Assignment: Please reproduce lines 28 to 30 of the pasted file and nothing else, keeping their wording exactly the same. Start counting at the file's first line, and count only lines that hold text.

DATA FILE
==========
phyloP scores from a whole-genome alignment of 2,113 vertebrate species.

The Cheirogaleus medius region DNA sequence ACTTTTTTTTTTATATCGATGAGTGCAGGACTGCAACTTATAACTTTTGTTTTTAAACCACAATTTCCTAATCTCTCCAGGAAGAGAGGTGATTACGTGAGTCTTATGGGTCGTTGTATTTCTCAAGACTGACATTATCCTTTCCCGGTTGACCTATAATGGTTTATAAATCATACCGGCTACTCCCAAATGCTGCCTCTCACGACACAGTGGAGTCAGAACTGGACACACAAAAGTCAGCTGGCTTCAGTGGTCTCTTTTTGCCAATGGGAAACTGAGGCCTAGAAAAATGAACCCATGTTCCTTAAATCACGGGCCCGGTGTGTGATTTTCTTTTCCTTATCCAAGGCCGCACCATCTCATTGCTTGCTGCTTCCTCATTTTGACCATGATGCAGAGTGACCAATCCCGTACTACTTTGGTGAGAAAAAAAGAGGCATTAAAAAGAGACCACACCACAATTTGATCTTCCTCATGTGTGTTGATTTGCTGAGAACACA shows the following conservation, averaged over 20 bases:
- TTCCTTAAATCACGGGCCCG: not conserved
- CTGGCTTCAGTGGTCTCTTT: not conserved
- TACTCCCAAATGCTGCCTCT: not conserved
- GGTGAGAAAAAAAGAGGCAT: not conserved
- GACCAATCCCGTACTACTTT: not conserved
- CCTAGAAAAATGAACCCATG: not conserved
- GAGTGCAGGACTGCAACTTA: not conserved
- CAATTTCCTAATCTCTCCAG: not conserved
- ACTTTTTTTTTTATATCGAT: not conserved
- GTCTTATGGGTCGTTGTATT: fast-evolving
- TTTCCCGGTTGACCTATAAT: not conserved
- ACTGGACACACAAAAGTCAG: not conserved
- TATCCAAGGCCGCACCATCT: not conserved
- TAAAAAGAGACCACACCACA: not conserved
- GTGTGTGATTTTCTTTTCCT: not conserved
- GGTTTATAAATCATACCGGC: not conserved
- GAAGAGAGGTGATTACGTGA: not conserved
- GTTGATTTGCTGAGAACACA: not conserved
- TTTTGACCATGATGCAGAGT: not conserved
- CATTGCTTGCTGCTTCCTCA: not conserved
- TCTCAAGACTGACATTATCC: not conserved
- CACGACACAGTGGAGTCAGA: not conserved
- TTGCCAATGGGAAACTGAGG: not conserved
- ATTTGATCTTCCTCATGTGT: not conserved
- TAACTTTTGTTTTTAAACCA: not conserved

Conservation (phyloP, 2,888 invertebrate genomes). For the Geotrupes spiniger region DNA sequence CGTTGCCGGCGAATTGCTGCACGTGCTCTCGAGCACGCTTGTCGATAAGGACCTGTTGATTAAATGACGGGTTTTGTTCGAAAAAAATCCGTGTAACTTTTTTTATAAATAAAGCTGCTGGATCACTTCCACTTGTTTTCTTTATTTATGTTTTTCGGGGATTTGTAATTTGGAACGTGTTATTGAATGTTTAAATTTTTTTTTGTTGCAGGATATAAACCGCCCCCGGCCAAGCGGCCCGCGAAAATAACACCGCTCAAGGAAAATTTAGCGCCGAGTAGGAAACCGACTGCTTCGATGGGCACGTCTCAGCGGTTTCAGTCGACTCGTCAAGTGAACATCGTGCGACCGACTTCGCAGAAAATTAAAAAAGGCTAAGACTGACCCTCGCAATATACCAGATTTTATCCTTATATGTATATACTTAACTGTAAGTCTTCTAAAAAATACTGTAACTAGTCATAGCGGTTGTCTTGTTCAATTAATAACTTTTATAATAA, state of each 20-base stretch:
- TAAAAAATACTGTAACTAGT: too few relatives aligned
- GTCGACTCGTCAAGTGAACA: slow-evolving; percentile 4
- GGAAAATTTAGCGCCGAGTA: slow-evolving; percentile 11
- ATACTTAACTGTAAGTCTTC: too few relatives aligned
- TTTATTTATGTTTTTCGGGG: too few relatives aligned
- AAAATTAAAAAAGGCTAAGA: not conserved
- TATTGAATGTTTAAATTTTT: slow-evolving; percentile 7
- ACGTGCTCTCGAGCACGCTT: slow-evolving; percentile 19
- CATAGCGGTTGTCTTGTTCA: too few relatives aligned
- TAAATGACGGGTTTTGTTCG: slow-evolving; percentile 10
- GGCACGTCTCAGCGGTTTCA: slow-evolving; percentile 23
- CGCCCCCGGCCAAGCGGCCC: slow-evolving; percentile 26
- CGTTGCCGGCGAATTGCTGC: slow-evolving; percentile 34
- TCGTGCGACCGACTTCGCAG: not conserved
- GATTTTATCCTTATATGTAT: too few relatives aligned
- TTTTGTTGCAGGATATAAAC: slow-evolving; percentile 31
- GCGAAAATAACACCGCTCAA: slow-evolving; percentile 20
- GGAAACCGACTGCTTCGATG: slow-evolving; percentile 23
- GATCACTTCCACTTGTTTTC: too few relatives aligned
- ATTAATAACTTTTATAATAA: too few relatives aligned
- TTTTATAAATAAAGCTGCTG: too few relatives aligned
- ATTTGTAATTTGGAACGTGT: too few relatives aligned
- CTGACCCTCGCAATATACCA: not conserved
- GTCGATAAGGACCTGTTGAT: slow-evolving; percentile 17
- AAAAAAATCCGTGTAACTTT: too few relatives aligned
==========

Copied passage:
Conservation (phyloP, 2,888 invertebrate genomes). For the Geotrupes spiniger region DNA sequence CGTTGCCGGCGAATTGCTGCACGTGCTCTCGAGCACGCTTGTCGATAAGGACCTGTTGATTAAATGACGGGTTTTGTTCGAAAAAAATCCGTGTAACTTTTTTTATAAATAAAGCTGCTGGATCACTTCCACTTGTTTTCTTTATTTATGTTTTTCGGGGATTTGTAATTTGGAACGTGTTATTGAATGTTTAAATTTTTTTTTGTTGCAGGATATAAACCGCCCCCGGCCAAGCGGCCCGCGAAAATAACACCGCTCAAGGAAAATTTAGCGCCGAGTAGGAAACCGACTGCTTCGATGGGCACGTCTCAGCGGTTTCAGTCGACTCGTCAAGTGAACATCGTGCGACCGACTTCGCAGAAAATTAAAAAAGGCTAAGACTGACCCTCGCAATATACCAGATTTTATCCTTATATGTATATACTTAACTGTAAGTCTTCTAAAAAATACTGTAACTAGTCATAGCGGTTGTCTTGTTCAATTAATAACTTTTATAATAA, state of each 20-base stretch:
- TAAAAAATACTGTAACTAGT: too few relatives aligned
- GTCGACTCGTCAAGTGAACA: slow-evolving; percentile 4